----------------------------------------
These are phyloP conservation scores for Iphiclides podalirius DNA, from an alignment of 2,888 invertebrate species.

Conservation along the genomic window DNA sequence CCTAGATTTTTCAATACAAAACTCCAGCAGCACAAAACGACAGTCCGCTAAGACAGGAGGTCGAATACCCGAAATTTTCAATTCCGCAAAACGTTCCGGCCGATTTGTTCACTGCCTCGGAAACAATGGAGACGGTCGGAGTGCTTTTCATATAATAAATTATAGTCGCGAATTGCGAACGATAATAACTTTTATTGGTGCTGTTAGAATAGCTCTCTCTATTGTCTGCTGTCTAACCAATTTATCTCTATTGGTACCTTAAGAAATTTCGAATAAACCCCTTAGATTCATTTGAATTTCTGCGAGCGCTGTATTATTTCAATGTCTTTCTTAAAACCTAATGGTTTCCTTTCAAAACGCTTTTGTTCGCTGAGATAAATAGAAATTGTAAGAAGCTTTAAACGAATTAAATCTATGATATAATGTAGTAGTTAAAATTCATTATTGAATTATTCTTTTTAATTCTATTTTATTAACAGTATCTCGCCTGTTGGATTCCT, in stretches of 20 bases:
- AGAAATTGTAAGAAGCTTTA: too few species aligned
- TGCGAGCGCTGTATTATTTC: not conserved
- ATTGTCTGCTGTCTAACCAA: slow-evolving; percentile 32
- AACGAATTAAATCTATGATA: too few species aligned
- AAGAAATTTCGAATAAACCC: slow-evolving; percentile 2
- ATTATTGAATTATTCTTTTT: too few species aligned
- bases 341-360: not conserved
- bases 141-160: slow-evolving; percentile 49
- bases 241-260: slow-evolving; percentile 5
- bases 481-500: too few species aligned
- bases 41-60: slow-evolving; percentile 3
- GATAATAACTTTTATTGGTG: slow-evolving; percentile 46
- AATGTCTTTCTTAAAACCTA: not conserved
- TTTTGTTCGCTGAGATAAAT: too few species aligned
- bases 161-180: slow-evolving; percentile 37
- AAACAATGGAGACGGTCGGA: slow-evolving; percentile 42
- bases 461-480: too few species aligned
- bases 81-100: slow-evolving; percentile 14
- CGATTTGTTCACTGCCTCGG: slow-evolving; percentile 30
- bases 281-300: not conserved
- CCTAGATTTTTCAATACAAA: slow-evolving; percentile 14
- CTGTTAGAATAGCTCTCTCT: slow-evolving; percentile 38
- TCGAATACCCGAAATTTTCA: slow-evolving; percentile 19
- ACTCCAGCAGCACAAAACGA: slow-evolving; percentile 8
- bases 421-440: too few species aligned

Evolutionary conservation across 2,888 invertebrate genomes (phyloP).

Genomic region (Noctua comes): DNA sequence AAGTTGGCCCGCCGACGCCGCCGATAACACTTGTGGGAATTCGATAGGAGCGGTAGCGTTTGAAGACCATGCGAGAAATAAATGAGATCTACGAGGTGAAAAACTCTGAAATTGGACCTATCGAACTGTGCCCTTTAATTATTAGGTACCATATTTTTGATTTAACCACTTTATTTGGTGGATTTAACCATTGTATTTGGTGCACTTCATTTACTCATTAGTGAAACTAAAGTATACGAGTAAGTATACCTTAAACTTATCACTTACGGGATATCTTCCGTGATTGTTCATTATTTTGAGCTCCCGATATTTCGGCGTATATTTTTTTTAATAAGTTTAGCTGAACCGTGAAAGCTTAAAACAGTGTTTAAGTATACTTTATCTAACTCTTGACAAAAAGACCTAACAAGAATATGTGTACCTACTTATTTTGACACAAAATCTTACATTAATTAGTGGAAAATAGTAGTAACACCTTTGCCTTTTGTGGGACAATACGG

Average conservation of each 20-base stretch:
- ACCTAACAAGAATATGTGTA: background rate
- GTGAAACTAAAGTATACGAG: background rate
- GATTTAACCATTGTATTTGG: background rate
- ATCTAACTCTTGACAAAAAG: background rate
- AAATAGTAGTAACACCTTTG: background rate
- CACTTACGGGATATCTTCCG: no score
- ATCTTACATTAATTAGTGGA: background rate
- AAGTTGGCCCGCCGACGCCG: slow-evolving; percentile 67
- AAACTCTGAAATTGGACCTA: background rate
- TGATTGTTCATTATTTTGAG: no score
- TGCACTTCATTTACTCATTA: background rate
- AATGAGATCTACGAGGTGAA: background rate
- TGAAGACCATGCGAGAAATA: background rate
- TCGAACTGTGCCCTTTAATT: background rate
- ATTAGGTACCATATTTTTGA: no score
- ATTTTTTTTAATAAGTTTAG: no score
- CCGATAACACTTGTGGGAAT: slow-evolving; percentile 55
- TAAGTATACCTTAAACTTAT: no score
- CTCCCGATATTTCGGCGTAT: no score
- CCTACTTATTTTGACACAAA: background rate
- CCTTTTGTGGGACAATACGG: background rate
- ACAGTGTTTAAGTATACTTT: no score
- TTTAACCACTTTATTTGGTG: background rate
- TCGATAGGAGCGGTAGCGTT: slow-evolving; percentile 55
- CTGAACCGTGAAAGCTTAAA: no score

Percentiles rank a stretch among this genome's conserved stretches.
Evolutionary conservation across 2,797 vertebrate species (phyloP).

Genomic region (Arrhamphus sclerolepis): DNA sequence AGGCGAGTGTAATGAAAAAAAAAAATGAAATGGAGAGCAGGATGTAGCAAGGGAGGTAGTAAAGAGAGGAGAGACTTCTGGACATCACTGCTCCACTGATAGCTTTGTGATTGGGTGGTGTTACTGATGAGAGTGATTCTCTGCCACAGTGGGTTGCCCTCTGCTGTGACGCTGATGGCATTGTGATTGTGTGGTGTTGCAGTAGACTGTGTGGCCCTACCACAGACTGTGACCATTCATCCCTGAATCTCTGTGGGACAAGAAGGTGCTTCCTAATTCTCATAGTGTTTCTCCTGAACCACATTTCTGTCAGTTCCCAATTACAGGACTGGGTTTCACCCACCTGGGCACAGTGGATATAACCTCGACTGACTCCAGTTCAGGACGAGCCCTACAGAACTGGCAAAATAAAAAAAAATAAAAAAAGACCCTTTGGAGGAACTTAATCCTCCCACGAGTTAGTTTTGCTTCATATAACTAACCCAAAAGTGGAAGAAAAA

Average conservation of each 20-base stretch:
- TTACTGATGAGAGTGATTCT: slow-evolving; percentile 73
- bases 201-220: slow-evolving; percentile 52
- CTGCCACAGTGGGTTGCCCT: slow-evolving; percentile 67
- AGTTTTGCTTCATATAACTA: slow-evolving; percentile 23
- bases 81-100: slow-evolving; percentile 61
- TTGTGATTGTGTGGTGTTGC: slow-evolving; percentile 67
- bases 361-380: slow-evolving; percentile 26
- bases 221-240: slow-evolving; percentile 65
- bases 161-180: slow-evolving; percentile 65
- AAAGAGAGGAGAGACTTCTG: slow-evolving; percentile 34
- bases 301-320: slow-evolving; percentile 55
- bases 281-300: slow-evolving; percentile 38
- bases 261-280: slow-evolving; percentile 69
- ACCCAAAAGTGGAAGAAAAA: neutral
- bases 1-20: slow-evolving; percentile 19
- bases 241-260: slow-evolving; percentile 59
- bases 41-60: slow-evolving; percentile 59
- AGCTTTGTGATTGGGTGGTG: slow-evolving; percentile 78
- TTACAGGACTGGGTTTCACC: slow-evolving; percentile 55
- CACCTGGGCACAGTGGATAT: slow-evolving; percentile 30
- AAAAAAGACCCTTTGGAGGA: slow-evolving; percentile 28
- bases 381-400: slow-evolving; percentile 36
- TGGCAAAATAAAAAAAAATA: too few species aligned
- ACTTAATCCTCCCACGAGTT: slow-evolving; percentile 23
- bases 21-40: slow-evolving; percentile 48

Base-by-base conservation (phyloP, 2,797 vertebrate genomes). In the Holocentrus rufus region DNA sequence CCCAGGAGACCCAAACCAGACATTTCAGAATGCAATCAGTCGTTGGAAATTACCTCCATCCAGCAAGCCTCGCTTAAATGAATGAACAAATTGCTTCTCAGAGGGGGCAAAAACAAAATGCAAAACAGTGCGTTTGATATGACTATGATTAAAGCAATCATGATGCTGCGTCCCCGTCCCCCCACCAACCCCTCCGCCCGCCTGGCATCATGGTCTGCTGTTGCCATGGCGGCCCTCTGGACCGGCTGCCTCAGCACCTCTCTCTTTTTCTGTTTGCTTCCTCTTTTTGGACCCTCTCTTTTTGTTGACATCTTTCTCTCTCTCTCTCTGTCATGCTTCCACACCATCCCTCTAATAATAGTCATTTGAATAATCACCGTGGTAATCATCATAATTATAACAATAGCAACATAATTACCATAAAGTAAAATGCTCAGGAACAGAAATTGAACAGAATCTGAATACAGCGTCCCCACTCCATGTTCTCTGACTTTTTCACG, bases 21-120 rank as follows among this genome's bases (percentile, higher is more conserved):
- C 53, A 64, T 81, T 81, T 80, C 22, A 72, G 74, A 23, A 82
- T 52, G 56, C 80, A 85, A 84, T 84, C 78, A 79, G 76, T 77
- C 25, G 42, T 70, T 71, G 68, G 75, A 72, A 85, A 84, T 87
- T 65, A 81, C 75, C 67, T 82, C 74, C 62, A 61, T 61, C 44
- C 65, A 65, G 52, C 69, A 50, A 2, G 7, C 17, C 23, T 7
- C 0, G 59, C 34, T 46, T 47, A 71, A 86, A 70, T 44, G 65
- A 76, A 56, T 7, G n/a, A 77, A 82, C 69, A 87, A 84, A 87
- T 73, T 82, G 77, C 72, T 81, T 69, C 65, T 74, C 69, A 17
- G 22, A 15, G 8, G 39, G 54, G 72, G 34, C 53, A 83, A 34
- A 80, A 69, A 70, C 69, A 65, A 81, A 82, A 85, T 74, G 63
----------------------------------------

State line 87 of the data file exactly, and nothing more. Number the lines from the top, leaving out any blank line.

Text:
- T 52, G 56, C 80, A 85, A 84, T 84, C 78, A 79, G 76, T 77